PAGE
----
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backing

Many factors can affect your embroidery stitching. Machine tension, proper hooping tension, needles, the threads you choose, stitch count, and density are some of the major players. With all of these variables, it is important to choose a backing for your work that can provide the foundation needed for a solid, stable embroidered design. The entire purpose of using a backing is to provide a secure base under the fabric for your stitches to keep your image from becoming distorted and to help hold up after washing.

There are two main categories of non-woven backing: tear away and cutaway. As its name implies, a tear away backing is easily torn away after your design is complete. It is best used on more stable fabrics such as denim, terry cloth or on caps. Cutaway backings are normally more stable and softer than tear-aways, with the excess amount being removed by cutting around the finished design. Because cutaway backing provides more stability, it is often used for knits or other fabrics that need extra support.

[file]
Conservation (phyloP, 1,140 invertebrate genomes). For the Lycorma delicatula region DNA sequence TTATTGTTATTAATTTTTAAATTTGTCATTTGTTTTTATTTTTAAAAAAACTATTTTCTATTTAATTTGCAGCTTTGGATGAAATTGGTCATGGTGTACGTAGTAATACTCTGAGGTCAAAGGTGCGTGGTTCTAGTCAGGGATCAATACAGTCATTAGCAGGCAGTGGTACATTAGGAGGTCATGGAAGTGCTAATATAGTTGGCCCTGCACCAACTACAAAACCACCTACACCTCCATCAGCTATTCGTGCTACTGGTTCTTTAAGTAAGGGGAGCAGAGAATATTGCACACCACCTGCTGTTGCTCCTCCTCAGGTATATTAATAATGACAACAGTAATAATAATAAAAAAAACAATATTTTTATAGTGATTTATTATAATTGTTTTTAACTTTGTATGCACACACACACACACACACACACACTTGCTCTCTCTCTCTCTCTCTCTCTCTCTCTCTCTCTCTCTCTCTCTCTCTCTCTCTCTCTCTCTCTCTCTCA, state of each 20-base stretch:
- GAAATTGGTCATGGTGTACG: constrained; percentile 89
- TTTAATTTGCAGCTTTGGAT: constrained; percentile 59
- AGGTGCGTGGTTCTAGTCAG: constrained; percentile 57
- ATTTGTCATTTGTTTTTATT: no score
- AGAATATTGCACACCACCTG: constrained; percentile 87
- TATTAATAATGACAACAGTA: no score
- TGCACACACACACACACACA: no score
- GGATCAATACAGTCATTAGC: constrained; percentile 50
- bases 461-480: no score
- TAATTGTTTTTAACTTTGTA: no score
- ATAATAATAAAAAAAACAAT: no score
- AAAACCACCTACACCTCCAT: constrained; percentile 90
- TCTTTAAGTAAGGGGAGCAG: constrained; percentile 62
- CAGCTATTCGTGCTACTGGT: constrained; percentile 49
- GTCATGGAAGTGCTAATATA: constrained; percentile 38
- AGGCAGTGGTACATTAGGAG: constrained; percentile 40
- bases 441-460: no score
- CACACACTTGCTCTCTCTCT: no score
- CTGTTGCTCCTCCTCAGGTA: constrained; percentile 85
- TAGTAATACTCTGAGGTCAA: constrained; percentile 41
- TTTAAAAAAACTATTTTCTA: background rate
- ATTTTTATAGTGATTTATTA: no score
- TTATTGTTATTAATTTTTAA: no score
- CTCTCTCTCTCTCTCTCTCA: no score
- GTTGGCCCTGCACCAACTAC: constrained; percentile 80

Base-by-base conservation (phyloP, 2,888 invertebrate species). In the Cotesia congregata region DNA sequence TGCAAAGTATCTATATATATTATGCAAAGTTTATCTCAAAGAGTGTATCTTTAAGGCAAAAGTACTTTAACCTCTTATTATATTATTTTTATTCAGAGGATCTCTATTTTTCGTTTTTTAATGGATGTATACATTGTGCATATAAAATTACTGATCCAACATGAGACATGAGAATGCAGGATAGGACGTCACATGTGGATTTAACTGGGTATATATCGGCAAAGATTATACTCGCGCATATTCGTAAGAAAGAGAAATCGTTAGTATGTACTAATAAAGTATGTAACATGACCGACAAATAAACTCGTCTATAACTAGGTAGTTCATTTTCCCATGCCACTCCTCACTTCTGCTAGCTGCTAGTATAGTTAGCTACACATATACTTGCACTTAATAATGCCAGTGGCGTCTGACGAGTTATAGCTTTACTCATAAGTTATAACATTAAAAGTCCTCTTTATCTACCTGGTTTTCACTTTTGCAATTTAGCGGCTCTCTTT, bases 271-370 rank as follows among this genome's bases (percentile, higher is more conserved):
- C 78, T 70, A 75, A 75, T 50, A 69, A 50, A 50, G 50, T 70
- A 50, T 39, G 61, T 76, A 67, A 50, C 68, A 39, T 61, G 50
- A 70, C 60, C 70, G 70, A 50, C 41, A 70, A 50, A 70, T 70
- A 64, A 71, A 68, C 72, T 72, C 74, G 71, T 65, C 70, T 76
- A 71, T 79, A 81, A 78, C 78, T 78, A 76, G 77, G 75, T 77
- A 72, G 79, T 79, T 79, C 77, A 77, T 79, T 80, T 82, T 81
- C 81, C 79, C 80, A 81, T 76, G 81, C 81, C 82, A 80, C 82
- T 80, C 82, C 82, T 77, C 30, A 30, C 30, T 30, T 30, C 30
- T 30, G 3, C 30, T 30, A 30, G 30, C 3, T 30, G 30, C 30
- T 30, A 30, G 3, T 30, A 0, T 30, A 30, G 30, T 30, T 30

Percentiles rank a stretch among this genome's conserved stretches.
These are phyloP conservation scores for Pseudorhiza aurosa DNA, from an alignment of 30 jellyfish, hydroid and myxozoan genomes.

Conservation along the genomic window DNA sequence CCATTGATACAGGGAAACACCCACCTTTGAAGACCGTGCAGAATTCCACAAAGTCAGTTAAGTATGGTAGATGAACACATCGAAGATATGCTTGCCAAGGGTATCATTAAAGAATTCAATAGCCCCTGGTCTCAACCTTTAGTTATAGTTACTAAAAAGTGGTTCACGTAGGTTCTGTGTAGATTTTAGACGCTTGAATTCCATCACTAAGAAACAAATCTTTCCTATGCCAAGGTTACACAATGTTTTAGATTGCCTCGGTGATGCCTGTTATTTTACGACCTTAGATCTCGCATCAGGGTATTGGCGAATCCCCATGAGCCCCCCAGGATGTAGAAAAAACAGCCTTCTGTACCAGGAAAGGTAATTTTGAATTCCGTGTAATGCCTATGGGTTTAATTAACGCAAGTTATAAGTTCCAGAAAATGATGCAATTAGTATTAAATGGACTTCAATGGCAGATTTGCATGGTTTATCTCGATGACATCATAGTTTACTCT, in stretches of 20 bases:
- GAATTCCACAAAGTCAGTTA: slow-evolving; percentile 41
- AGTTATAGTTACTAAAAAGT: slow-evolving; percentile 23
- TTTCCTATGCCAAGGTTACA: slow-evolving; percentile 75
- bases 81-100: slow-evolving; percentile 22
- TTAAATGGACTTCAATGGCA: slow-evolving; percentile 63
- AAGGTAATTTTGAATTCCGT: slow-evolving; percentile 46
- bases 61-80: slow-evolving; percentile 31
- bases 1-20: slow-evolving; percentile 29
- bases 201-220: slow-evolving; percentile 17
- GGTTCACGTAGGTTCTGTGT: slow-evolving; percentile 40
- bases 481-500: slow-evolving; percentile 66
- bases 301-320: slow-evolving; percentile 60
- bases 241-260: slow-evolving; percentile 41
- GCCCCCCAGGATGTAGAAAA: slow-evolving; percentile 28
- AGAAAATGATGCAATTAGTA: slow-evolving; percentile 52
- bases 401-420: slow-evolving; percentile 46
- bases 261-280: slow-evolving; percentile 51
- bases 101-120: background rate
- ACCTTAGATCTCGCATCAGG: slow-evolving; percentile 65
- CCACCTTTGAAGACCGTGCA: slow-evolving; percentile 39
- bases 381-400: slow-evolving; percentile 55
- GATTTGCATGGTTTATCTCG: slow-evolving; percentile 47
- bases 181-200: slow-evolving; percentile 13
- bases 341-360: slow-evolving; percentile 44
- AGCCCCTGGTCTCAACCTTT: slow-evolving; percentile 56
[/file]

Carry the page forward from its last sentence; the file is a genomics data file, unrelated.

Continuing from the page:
Numerous styles and weights of backing are available and they are becoming more and more specialized. Choosing the style that best suits your needs may take a little experimentation. As a rule of thumb, keeping a mid-weight tear-away and a soft, but stable cutaway on hand will allow you to tackle most any design. It is important to find a tear-away that will tear cleanly away while still holding your stitches and a cutaway backing that will not stretch too much in any direction. Having too much stretch can cause puckering or distortion of your design once your garment is out of the hoop. This distortion can also happen if you have to pull too hard to remove your excess tear-away.

There are no set-in-stone rules. Specific backing decisions are up to the individual embroiderer. Not everything will work for everyone. Your style of stitching can influence your choice in backing as much as the fabric or stitch count can. Have fun and experiment. Sew out several designs with different weights of backing on various fabrics to see the effect on the finished product. Before long you will be able to see what works the best for you.

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By: Bob Purcell